Virginia Lt. Gov. Candidate E.W. Jackson: Gays Are “Ikky”

"Yuk!"@ewjsr/Twitter

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That’s an actual tweet from the Rev. E.W. Jackson, the Republican nominee for lieutenant governor of Virginia.

Jackson, a social-conservative activist with no record of electoral success, was nominated on the first ballot at the state GOP’s convention on Saturday and almost immediately triggered an acute case of heartburn among the party’s establishment due to his far-right views on gay rights and abortion. (Among other things, he favors the reinstatement of Don’t Ask, Don’t Tell, and said the Democratic party’s platform was in line with the Antichrist.) Jackson is, as Daily Kos Elections‘ David Nir puts it, “an oppo researcher’s mescaline-fueled fantasy bender riding on pegasus-back.”

And we’re only starting to scratch the surface. A quick survey of Jackson’s now dormant Twitter feed, @ewjsr (he now tweets at @Jackson4VA) shows that he is been remarkably consistent in his attacks on the gays, Muslims, and communists he believes are destroying the country from within.

“The ‘homosexual religion’ is the most virulent anti-Christian bigotry & hatred I’ve ever seen,” he tweeted in October of 2009. “They have threatened me, but not vice versa.”

That was around the same time he concluded that “[t]he homosexual movement is a cancer attacking vital organs of faith, family & military – repositories of traditional values.” After President Obama addressed the Human Rights Campaign, an LGBT rights group, Jackson groveled that the organization wanted to “homosexualize the country.” After Family Research Council president Tony Perkins was disinvited from an event at Andrews Air Force Base, Jackson called the Obama administration “the Gestapo.” When Rush Limbaugh invited Elton John to perform at his wedding, Jackson called it “utterly disappointing.” He referred to Democrats as “Demoncrats.”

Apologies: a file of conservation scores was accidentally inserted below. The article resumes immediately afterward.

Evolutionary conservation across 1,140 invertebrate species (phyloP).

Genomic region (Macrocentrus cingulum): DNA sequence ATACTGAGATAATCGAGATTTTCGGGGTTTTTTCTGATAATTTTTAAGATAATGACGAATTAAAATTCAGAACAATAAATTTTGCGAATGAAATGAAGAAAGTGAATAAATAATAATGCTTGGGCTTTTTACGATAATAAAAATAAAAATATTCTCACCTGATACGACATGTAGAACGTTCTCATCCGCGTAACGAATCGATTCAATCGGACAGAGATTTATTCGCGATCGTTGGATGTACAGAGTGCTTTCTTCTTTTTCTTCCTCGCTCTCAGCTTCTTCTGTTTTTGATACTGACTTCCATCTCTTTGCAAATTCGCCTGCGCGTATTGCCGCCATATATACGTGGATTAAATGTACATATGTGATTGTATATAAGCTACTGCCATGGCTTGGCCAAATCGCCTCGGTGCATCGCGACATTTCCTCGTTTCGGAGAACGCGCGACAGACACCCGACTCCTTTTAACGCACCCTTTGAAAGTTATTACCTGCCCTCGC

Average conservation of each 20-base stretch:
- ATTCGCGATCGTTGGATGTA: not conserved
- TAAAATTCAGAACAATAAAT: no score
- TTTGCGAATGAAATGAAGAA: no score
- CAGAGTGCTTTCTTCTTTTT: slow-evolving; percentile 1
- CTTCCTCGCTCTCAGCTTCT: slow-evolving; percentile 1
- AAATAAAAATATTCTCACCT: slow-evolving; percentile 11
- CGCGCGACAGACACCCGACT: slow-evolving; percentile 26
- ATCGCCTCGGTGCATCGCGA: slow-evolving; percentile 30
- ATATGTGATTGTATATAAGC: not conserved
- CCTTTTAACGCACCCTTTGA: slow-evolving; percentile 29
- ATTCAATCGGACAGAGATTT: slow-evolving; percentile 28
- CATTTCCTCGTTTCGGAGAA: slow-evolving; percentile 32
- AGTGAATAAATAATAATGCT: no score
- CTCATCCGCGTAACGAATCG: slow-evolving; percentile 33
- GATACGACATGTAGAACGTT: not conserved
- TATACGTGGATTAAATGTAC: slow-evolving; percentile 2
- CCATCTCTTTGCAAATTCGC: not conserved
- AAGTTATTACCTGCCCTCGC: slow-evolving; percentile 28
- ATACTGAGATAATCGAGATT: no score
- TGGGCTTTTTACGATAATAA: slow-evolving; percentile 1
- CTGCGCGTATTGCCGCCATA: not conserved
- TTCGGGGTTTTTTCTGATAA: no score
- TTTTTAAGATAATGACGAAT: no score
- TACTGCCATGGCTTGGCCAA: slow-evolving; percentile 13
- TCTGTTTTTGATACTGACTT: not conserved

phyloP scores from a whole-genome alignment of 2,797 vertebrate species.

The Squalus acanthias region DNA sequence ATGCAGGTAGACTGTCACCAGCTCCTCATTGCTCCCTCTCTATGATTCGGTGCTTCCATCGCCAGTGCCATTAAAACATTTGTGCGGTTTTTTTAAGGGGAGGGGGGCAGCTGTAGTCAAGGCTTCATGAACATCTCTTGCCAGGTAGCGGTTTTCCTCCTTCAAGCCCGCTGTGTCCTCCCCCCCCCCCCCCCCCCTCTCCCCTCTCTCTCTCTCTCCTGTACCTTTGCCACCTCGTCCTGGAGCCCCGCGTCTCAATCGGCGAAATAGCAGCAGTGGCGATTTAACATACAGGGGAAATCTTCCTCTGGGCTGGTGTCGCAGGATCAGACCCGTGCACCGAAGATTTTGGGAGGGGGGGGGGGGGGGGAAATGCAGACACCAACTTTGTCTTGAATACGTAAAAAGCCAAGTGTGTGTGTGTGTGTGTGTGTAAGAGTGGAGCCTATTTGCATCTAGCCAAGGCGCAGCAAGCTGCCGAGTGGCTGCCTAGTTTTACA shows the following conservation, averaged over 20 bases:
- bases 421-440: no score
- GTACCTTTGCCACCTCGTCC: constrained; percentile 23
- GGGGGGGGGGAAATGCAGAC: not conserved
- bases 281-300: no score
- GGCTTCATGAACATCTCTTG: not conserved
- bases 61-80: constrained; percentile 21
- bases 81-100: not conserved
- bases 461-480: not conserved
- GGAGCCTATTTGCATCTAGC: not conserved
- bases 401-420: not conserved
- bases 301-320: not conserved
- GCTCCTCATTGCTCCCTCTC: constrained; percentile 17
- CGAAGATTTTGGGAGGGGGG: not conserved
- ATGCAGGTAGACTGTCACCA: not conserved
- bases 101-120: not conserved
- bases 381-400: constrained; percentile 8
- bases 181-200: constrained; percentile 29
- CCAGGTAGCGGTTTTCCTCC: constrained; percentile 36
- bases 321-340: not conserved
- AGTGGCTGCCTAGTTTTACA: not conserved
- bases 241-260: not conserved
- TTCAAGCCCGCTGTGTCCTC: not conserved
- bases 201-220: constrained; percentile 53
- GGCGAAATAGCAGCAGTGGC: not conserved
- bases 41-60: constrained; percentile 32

Elsewhere, Jackson describes President Obama as the “first homosexual President,” and endorses an argument by Frank Gaffney that Obama is also the “First Muslim President.”

Jackson, a Harvard Law School graduate and former student at Harvard Divinity School, recognized the contradiction in these statements, and openly struggled with it: “It will be interesting to see how Obama reconciles Islamicizing America with homosexualizing America,” he tweeted. “Babylon v Sodom & Gomorrah.” (The Baylonians weren’t Muslim, but that’s hardly the point.) Jackson considered it “tragic” that American foreign policy was, in his view, now “pro-Islam.”

He was also bothered by the presence of practicing Muslims in the administration:

Jackson’s fear of Muslims was such that after an Air France flight crashed into the Atlantic Ocean and a gunman opened fire at the Holocaust Museum in Washington, DC, in 2009, he immediately alleged—citing absolutely nothing—that both events had been acts of Islamic terrorism. (The Holocaust Museum gunman was a white supremacist, and the Air France crash was ruled an accident). Responding to a report that Obama was hoping to use his space agency as a way of reaching out to to the Muslim world, he was indignant: “Obama’s new mission for Nasa, not to explore space, but expand Islam! Huh?”

Given the last few days, this last tweet seems somewhat fitting. It’s from 2010, and it’s a stirring defense of another conservative activist whose unlikely nomination cost Republicans a once winnable race:

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We didn't know what to expect when we told you we needed to raise $400,000 before our fiscal year closed on June 30, and we're thrilled to report that our incredible community of readers contributed some $415,000 to help us keep charging as hard as we can during this crazy year.

You just sent an incredible message: that quality journalism doesn't have to answer to advertisers, billionaires, or hedge funds; that newsrooms can eke out an existence thanks primarily to the generosity of its readers. That's so powerful. Especially during what's been called a "media extinction event" when those looking to make a profit from the news pull back, the Mother Jones community steps in.

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